The rumor with Mulgrew went on for months until it was finally terminated when a contract was signed. With Flight Academy, the pictures seems to be frighteningly similar. Janeway is gone, Janeway is back. Academy is Series V, isn't even a consideration. If this were tennis, I believe we'd have a good match. However, facts are being distorted yet again. In what fashion?
We simply do not know, nor will we find out any time soon. The answer will lie in a chapter of a book detailing this age of the franchise, possibly only being mentioned in a single sentence. "With ideas coming in, the best contenders eventually became a Flight Academy, Captain Sulu in 2376, and the Neelix Cooking Show. The result, _______ was selected.", we simply do not know.
The purpose of this week's column is not to put down those who give news items to news sites. It is not to go after the webmasters of these sites, although a certain amount of filtering is always recommended. The purpose of this column is to make you, the readers, aware that what you see is not always what you get.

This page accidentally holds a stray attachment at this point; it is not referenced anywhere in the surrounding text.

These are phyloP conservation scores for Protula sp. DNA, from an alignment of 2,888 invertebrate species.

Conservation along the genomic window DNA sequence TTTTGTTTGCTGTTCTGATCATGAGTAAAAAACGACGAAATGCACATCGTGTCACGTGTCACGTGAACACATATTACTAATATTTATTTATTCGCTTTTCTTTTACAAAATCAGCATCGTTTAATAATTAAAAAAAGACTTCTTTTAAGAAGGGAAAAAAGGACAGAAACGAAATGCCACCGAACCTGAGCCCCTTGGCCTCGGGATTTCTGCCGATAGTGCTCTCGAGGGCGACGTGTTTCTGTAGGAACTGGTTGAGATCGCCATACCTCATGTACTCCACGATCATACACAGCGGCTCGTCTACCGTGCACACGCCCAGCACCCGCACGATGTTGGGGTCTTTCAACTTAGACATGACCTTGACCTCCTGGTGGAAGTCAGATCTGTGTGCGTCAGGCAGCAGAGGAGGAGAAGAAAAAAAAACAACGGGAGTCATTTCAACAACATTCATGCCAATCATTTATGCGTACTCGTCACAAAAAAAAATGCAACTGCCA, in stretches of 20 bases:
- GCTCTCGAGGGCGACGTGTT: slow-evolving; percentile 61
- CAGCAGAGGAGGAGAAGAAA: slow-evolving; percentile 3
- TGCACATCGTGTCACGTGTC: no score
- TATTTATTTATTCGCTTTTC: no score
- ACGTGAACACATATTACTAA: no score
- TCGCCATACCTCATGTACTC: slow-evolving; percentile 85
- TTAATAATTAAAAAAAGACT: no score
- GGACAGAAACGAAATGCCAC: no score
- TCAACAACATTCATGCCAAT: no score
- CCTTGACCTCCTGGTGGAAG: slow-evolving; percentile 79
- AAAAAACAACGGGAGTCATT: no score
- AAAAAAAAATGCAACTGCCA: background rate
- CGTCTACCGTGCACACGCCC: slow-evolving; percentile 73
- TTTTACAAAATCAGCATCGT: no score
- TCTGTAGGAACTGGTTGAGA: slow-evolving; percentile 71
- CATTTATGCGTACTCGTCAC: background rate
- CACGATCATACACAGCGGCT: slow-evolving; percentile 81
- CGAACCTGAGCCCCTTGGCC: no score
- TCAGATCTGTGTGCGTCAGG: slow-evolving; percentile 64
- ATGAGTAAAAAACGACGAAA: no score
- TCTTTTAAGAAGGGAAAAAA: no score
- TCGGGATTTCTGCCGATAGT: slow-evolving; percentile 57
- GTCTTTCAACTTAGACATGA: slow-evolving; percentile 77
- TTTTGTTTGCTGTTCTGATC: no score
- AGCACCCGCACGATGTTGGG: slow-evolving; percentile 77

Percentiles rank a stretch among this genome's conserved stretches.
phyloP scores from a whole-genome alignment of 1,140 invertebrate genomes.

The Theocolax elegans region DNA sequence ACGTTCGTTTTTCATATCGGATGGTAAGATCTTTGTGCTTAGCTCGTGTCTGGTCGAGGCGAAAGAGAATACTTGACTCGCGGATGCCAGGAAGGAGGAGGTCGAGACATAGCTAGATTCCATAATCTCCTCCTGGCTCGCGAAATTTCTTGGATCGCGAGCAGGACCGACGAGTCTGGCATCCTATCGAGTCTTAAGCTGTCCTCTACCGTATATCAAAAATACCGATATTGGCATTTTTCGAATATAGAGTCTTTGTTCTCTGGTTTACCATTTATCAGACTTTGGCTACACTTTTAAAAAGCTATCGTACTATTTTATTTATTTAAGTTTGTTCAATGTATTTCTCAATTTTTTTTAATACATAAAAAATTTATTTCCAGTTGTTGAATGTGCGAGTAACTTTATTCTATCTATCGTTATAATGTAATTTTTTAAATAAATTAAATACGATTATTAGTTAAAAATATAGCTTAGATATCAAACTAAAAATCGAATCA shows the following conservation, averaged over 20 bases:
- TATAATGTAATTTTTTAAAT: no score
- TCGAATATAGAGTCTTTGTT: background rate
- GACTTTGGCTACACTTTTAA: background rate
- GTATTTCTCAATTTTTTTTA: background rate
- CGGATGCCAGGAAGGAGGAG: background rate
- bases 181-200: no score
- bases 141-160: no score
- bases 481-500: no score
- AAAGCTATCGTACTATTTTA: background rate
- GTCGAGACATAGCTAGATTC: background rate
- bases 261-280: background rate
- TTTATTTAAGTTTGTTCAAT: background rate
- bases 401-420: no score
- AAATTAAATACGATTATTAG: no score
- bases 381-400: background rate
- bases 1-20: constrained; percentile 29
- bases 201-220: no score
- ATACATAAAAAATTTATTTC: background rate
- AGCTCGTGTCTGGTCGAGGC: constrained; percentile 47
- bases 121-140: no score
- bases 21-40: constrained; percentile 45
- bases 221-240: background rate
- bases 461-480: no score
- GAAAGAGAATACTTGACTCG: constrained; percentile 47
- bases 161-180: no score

Look at every item from a nonofficial source with bit of skepticism. Fictional rumors do have basis in fact. It is up to us, with a good eye and the mind we have, to decode the garbage from the factual data. With factual reports, seventy-five percent of the article will be true. With fictional rumors, perhaps ten percent (of ten words) will be true. It is a game of Russian Roulette.
My intentions are not to discredit anyone, create hard feelings, or generate hate in any direction. Not every rumor is true. When it comes to reading rumors, always look at them with a skeptical eye. In the best case, it is found the rumor is false. In the worse case, someone says "I told you so." Yet, if we believe everything we hear, then Star Trek: Generations should have been about the USS Enterprise as a Luxury Liner.
Fred Shedian writes a weekly 'A Take On Trek' column for the Trek Nation.